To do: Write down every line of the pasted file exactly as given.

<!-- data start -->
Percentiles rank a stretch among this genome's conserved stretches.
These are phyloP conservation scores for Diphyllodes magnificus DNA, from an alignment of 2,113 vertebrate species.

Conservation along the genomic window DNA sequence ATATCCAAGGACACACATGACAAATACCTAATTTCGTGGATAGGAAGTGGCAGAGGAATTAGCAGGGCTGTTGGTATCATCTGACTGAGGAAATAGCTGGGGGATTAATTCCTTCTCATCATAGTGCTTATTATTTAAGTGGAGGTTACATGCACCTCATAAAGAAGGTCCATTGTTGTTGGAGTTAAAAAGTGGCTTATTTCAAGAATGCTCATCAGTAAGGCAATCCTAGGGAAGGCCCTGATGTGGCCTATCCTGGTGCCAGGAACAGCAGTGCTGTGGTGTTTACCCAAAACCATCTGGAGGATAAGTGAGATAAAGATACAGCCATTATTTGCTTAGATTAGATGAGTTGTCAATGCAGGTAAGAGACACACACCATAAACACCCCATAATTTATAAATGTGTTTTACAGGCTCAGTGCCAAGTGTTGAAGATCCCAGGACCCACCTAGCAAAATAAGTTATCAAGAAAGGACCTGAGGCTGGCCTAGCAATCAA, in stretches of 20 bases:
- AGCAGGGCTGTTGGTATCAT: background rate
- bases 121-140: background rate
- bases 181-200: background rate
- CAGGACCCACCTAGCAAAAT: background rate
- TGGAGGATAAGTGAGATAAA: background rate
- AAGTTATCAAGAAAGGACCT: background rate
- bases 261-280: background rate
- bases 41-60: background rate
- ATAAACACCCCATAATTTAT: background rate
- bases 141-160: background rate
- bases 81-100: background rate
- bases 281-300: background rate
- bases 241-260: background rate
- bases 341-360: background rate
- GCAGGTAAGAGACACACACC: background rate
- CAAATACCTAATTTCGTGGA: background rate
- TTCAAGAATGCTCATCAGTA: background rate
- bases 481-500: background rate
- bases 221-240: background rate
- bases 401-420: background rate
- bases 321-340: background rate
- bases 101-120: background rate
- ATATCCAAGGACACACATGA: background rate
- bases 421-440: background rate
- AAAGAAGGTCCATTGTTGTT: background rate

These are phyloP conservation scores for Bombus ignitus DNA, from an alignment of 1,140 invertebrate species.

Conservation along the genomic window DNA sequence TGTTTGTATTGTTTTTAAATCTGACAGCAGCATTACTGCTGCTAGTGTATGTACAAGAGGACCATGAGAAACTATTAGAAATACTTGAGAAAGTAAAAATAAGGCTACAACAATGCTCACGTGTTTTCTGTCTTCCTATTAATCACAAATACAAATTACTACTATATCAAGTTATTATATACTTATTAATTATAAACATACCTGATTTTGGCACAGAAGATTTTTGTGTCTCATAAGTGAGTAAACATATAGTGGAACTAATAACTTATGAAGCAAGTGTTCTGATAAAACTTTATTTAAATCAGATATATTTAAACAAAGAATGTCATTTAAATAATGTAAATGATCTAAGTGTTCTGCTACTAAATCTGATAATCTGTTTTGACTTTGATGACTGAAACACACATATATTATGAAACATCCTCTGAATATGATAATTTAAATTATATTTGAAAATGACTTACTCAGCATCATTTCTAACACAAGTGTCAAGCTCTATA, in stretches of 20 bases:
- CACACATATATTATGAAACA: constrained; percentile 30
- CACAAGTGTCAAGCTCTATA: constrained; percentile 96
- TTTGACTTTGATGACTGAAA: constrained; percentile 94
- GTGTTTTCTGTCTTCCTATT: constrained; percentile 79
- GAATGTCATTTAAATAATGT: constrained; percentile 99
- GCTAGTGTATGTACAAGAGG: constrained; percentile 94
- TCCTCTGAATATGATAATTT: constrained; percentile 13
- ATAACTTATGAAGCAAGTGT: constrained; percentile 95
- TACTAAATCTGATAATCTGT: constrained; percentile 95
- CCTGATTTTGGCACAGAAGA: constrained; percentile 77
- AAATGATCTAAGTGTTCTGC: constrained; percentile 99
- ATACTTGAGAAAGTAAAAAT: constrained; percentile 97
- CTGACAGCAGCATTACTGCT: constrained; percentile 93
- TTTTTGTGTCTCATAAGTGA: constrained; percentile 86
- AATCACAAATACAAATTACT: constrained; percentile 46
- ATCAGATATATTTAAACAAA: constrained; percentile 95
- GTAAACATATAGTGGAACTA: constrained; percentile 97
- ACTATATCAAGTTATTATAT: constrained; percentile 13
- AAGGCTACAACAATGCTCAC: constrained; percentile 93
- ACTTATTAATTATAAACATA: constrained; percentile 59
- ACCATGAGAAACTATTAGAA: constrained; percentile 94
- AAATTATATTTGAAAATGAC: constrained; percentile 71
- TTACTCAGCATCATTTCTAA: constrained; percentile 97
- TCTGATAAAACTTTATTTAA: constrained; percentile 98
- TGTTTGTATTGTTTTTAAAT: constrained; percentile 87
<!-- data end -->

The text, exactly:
Percentiles rank a stretch among this genome's conserved stretches.
These are phyloP conservation scores for Diphyllodes magnificus DNA, from an alignment of 2,113 vertebrate species.

Conservation along the genomic window DNA sequence ATATCCAAGGACACACATGACAAATACCTAATTTCGTGGATAGGAAGTGGCAGAGGAATTAGCAGGGCTGTTGGTATCATCTGACTGAGGAAATAGCTGGGGGATTAATTCCTTCTCATCATAGTGCTTATTATTTAAGTGGAGGTTACATGCACCTCATAAAGAAGGTCCATTGTTGTTGGAGTTAAAAAGTGGCTTATTTCAAGAATGCTCATCAGTAAGGCAATCCTAGGGAAGGCCCTGATGTGGCCTATCCTGGTGCCAGGAACAGCAGTGCTGTGGTGTTTACCCAAAACCATCTGGAGGATAAGTGAGATAAAGATACAGCCATTATTTGCTTAGATTAGATGAGTTGTCAATGCAGGTAAGAGACACACACCATAAACACCCCATAATTTATAAATGTGTTTTACAGGCTCAGTGCCAAGTGTTGAAGATCCCAGGACCCACCTAGCAAAATAAGTTATCAAGAAAGGACCTGAGGCTGGCCTAGCAATCAA, in stretches of 20 bases:
- AGCAGGGCTGTTGGTATCAT: background rate
- bases 121-140: background rate
- bases 181-200: background rate
- CAGGACCCACCTAGCAAAAT: background rate
- TGGAGGATAAGTGAGATAAA: background rate
- AAGTTATCAAGAAAGGACCT: background rate
- bases 261-280: background rate
- bases 41-60: background rate
- ATAAACACCCCATAATTTAT: background rate
- bases 141-160: background rate
- bases 81-100: background rate
- bases 281-300: background rate
- bases 241-260: background rate
- bases 341-360: background rate
- GCAGGTAAGAGACACACACC: background rate
- CAAATACCTAATTTCGTGGA: background rate
- TTCAAGAATGCTCATCAGTA: background rate
- bases 481-500: background rate
- bases 221-240: background rate
- bases 401-420: background rate
- bases 321-340: background rate
- bases 101-120: background rate
- ATATCCAAGGACACACATGA: background rate
- bases 421-440: background rate
- AAAGAAGGTCCATTGTTGTT: background rate

These are phyloP conservation scores for Bombus ignitus DNA, from an alignment of 1,140 invertebrate species.

Conservation along the genomic window DNA sequence TGTTTGTATTGTTTTTAAATCTGACAGCAGCATTACTGCTGCTAGTGTATGTACAAGAGGACCATGAGAAACTATTAGAAATACTTGAGAAAGTAAAAATAAGGCTACAACAATGCTCACGTGTTTTCTGTCTTCCTATTAATCACAAATACAAATTACTACTATATCAAGTTATTATATACTTATTAATTATAAACATACCTGATTTTGGCACAGAAGATTTTTGTGTCTCATAAGTGAGTAAACATATAGTGGAACTAATAACTTATGAAGCAAGTGTTCTGATAAAACTTTATTTAAATCAGATATATTTAAACAAAGAATGTCATTTAAATAATGTAAATGATCTAAGTGTTCTGCTACTAAATCTGATAATCTGTTTTGACTTTGATGACTGAAACACACATATATTATGAAACATCCTCTGAATATGATAATTTAAATTATATTTGAAAATGACTTACTCAGCATCATTTCTAACACAAGTGTCAAGCTCTATA, in stretches of 20 bases:
- CACACATATATTATGAAACA: constrained; percentile 30
- CACAAGTGTCAAGCTCTATA: constrained; percentile 96
- TTTGACTTTGATGACTGAAA: constrained; percentile 94
- GTGTTTTCTGTCTTCCTATT: constrained; percentile 79
- GAATGTCATTTAAATAATGT: constrained; percentile 99
- GCTAGTGTATGTACAAGAGG: constrained; percentile 94
- TCCTCTGAATATGATAATTT: constrained; percentile 13
- ATAACTTATGAAGCAAGTGT: constrained; percentile 95
- TACTAAATCTGATAATCTGT: constrained; percentile 95
- CCTGATTTTGGCACAGAAGA: constrained; percentile 77
- AAATGATCTAAGTGTTCTGC: constrained; percentile 99
- ATACTTGAGAAAGTAAAAAT: constrained; percentile 97
- CTGACAGCAGCATTACTGCT: constrained; percentile 93
- TTTTTGTGTCTCATAAGTGA: constrained; percentile 86
- AATCACAAATACAAATTACT: constrained; percentile 46
- ATCAGATATATTTAAACAAA: constrained; percentile 95
- GTAAACATATAGTGGAACTA: constrained; percentile 97
- ACTATATCAAGTTATTATAT: constrained; percentile 13
- AAGGCTACAACAATGCTCAC: constrained; percentile 93
- ACTTATTAATTATAAACATA: constrained; percentile 59
- ACCATGAGAAACTATTAGAA: constrained; percentile 94
- AAATTATATTTGAAAATGAC: constrained; percentile 71
- TTACTCAGCATCATTTCTAA: constrained; percentile 97
- TCTGATAAAACTTTATTTAA: constrained; percentile 98
- TGTTTGTATTGTTTTTAAAT: constrained; percentile 87